A team of scientists discovered a new form of basalt that is radically different from any other on Earth when digging deep into the seafloor, and the world has not created any more of it in millions of years.
The new rock was found in the Amami Sankaku Basin (ASB), in the ocean south of Japan, by a team of scientists from around the world. The researchers lowered their machinery to the seafloor 6 kilometers (3.7 miles) below the surface, then drilled another 1.5 kilometers (0.9 miles) deep. The team discovered a new form of basalt with a totally different chemical and mineral composition at that depth. It’s a low-titanium, low-potassium tholeiite with aluminum-rich gemstones, which is called spinels.
Dr. Ivan Savov, co-author of the report, states, "The rocks that we recovered are markedly different from rocks of this sort that we already know about." “They may be as isolated from Earth's recognized ocean floor basalts as Earth's basalts are from the Moon's.”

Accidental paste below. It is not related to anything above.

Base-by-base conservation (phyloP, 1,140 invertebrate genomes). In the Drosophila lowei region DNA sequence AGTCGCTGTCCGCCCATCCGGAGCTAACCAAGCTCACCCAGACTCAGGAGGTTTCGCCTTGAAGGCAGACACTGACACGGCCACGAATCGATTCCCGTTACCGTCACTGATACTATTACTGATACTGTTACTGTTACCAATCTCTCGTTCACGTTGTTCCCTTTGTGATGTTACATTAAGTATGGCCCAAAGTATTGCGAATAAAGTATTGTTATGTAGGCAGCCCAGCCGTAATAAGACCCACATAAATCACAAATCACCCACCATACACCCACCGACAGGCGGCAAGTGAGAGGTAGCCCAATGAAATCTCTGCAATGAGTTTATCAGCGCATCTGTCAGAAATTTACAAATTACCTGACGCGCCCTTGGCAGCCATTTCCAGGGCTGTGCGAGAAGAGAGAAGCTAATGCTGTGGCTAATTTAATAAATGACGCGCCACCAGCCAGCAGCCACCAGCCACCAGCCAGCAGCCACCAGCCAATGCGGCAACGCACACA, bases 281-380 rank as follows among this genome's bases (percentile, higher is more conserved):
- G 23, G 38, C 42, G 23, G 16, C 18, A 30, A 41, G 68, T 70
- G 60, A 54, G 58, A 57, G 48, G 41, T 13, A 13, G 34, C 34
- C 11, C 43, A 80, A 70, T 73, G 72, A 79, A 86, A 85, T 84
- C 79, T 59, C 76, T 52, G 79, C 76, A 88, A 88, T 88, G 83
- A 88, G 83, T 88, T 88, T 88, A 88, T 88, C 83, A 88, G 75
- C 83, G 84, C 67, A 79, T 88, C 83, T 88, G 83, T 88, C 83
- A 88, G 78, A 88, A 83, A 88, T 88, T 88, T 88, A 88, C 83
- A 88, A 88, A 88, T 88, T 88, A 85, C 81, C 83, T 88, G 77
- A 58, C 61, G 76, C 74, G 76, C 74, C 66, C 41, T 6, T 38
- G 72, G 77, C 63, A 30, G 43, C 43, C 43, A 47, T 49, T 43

According to geologists, these crystals were formed during massive and extremely hot volcanic eruptions 50 million years ago, when the Ring of Fire was first forming. The magma that produced them was rapidly transported to the surface from its origins in the upper mantle, where it was subjected to pressures ranging from 0.7 to 2 GigaPascals. The chemical and mineral composition of the newly found basalt differs from that of known rocks. These particular rocks have been extinct for millions of years, so these rocks may be considered a Limited Edition.
"Now that we know where and how this rock type is produced, we expect that many other rocks that were formerly thought to have been formed by ocean floor eruptions will be re-examined, possibly changing our interpretation of basalt formation," Savov says.